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WJMR-TV/61, New Orleans LA

by K.M. Richards

In the history of UHF television, there are many stories -- some successes, others complete failures -- of stations that jockeyed for lower channel numbers. As a result, several stations' histories include switching to a different spot on the television dial at some point. But how many stations can lay claim to operating on five different channels at various points in time?

Just one: WJMR-TV in New Orleans, which in fact occupied one of its five channels twice during its history.

WJMR-TV's station ID, showing its home at the Jung Hotel.

WJMR-TV received its construction permit for channel 61 on February 26, 1953, the same date WTLO received its channel 20 CP, also licensed to New Orleans. Supreme Broadcasting Company had operated WRCM/97.1, the first FM station in the Crescent City, since September 1, 1945; WJMR/990 joined it via the AM band a few months later on January 27, 1946. As happened in so many markets, however, television began in The Big Easy on the VHF band: When WJMR-TV went on the air, WDSU-TV/6 had been on the air for nearly five years, primarily as an NBC affiliate but running CBS' daytime schedule (plus a few NBC shows) and a handful of prime-time programs from ABC, CBS and DuMont via kinescope. Channel 61's debut on November 1, 1953 thus gave CBS an excuse to pay for a separate AT&T coaxial network feed from Jackson MS rather than have a shared feed with NBC (and with DuMont for Sunday afternoon football) and enjoy live carriage in the market of its prime-time lineup; a New Orleans Times-Picayune article on WJMR-TV's carriage of CBS' Sunday night schedule spoke of "an indication that CBS doesn't like to see a top-audience show like this ... and many other CBS shows [airing] after 11pm", the "this" referring to Ed Sullivan's Toast of the Town having been run on WDSU-TV via kinescope on a one-week delay ... in that timeslot. WJMR-TV thus became one of the rare CBS affiliates on the UHF dial, made necessary by the fact that New Orleans had no unused VHF allocations at the time.

However, even having two stations, each with its own AT&T line, did not spell the end of kinescopes in N'awlins, as we will see.

1+1=3, according to Sears, which ran the above ad three days before
channel 61 signed on. It saluted both WJMR-TV (as it "makes its bow ...
with a fine lineup of new fall shows") and WDSU-TV (for "its enviable
record as New Orleans' pioneer television station"). How did going from
one to two stations equal "triple the enjoyment"? With a new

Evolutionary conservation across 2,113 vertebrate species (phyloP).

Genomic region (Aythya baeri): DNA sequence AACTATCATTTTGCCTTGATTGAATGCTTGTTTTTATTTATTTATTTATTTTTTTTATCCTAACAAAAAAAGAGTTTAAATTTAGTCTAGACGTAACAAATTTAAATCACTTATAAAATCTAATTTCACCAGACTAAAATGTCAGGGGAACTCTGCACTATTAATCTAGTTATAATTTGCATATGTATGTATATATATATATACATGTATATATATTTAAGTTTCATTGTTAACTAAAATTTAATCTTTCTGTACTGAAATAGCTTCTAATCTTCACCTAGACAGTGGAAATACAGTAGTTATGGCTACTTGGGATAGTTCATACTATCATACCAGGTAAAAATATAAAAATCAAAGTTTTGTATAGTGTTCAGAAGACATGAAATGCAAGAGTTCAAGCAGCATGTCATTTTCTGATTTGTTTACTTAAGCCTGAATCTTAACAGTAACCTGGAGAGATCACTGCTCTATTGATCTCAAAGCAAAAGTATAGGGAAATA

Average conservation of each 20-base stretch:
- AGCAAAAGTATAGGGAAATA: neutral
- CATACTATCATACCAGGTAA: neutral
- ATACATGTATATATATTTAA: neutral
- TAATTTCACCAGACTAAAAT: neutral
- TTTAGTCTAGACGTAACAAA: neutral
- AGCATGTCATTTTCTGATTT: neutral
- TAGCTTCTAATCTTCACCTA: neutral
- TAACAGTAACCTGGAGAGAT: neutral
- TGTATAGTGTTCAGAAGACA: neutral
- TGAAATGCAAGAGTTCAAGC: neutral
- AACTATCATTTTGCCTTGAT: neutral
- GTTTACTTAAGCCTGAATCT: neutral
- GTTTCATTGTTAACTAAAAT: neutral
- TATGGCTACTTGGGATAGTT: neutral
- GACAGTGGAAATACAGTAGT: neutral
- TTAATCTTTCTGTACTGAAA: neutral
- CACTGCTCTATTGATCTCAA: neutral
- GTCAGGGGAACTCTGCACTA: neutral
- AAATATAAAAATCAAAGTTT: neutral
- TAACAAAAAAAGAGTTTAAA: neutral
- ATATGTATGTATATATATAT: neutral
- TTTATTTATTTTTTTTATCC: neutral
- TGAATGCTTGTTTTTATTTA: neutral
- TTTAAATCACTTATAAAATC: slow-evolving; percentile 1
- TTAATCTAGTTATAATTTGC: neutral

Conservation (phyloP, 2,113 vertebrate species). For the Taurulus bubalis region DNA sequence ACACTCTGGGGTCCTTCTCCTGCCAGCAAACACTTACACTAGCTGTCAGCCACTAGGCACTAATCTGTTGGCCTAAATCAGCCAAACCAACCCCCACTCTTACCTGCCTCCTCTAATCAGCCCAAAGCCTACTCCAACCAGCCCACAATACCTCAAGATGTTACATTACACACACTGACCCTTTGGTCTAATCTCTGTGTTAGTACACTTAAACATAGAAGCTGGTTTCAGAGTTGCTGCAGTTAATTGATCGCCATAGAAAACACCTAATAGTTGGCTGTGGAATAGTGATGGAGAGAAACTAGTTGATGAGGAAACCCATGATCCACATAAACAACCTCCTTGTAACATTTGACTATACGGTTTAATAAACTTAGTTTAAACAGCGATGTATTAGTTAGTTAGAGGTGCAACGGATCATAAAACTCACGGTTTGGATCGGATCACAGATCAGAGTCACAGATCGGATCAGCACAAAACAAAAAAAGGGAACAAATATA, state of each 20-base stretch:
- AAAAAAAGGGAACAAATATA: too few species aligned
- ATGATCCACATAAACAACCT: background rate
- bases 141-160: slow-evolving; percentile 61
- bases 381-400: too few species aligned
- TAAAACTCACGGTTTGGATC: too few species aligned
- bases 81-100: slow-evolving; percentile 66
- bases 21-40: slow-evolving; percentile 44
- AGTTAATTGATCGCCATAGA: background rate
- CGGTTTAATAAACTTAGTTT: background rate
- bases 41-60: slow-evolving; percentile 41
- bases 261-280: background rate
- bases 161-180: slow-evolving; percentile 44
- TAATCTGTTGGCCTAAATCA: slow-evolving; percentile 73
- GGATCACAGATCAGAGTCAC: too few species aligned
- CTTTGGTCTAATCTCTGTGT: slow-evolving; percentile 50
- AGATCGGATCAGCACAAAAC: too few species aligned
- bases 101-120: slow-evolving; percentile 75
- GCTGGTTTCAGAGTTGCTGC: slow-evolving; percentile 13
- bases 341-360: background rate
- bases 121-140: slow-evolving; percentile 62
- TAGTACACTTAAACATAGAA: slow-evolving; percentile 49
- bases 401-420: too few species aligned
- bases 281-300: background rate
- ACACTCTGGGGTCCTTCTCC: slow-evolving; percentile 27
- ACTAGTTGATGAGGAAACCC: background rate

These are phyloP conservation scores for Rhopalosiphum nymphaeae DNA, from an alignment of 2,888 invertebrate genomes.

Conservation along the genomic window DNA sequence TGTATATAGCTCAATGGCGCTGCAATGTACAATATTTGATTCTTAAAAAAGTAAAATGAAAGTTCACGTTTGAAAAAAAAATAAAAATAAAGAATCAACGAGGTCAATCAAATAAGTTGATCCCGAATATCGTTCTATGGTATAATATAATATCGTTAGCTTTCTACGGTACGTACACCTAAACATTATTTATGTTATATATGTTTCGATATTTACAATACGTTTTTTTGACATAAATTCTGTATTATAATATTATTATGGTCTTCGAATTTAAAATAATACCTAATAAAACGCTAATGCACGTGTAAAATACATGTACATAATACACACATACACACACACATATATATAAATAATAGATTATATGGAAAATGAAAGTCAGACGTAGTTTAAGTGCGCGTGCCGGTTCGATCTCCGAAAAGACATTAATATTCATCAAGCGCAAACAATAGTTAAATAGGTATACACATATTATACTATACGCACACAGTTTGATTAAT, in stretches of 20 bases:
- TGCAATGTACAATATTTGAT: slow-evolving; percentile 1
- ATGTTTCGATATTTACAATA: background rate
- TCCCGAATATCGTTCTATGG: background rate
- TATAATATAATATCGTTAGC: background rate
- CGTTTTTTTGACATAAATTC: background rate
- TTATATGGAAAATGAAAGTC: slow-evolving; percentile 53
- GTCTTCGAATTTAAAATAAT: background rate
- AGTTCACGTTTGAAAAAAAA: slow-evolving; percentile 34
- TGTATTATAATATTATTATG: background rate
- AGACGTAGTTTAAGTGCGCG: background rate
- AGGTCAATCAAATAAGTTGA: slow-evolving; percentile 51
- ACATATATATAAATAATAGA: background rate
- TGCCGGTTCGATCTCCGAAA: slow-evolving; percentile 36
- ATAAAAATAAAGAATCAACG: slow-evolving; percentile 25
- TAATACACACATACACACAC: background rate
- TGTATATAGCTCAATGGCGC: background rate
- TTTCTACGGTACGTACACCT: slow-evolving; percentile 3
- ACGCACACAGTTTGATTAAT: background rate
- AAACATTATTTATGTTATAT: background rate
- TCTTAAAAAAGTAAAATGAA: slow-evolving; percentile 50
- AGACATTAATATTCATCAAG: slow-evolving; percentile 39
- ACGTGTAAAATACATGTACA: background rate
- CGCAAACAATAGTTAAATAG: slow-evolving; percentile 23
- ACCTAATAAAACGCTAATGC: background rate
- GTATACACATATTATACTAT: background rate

Silvertone television receiver ... presumably an early all-channel model.
This must be how "New Math" got its start.

WJMR-TV was only a partial answer to the "Eye Network's" prayers, being a primary ABC and DuMont affiliate, but it did clear many of

WJMR's George Mayoral inspecting the new
channel 61 transmitter at GE's
manufacturing plant in Syracuse prior to its
being shipped to New Orleans.
CBS' best shows live, replacing WDSU-TV's kinnie broadcasts: Jack Benny, I Love Lucy, My Favorite Husband, Burns & Allen, What's My Line? and Climax were suddenly being seen in prime-time -- some for the first time at all -- in New Orleans on channel 61. The few ABC shows that WJMR-TV carried tended to be the bigger hits which had previously gone unseen, such as Juke Box Jury and Dr. I.Q. (channel 6 was still clearing Ozzie & Harriet, Stu Erwin's The Trouble With Father and The Lone Ranger); the then-popular Sunday evening Walter Winchell newscast only managed to air on channel 61 because Winchell did a repeat live broadcast for the west coast at 11:00pm New Orleans time. Even DuMont got only its usual "table scraps" carriage; with the exception of the aforementioned football games channel 61 carried a mere handful of that network's programs, such as Bishop Sheen, Captain Video and Col. Humphrey Flack; even the popular Rocky King never moved over from channel 6, where it aired Tuesday nights at 11:00. CBS' Douglas Edwards With the News was also cleared live, beginning in January 1954; one wonders if perhaps there was some technical problem preventing CBS from feeding it to WJMR-TV at first (ABC's John Daly and the News wasn't initially carried either, then both aired back-to-back for a while before Daly was cut from the schedule). One live feed from ABC that 61 didn't fail to air, though, was the Wednesday night wrestling matches from Chicago.

(A map prepared by AT&T of the Bell System television network facilities for a FCC hearing in early 1953 shows that there were three, not one or two, coaxial cable feeds to New Orleans from Jackson MS, fed both from Chicago via St. Louis MO and Memphis TN and from New York via Washington DC and Atlanta GA. There should, therefore, have been no shortage of facilities to accommodate both stations, but any documents that may have explained this were likely destroyed long ago.)

Test pattern for WDSU-TV/6, with which WJMR-TV
shared all four networks in its early years.

When CBS added The Morning Show in 1954, WJMR-TV dutifully signed on to carry it live, then signed off again until their regular late afternoon start time; they were still doing so when Captain Kangaroo took over the second hour in October 1955. That schedule allowed channel 61 to take advantage of its ABC affiliation and the availability of daytime hours to have their circuit switched over to ABC to carry the Army-McCarthy hearings from April 22 to June 17, 1954 while WDSU-TV continued to run CBS' programming via their circuit.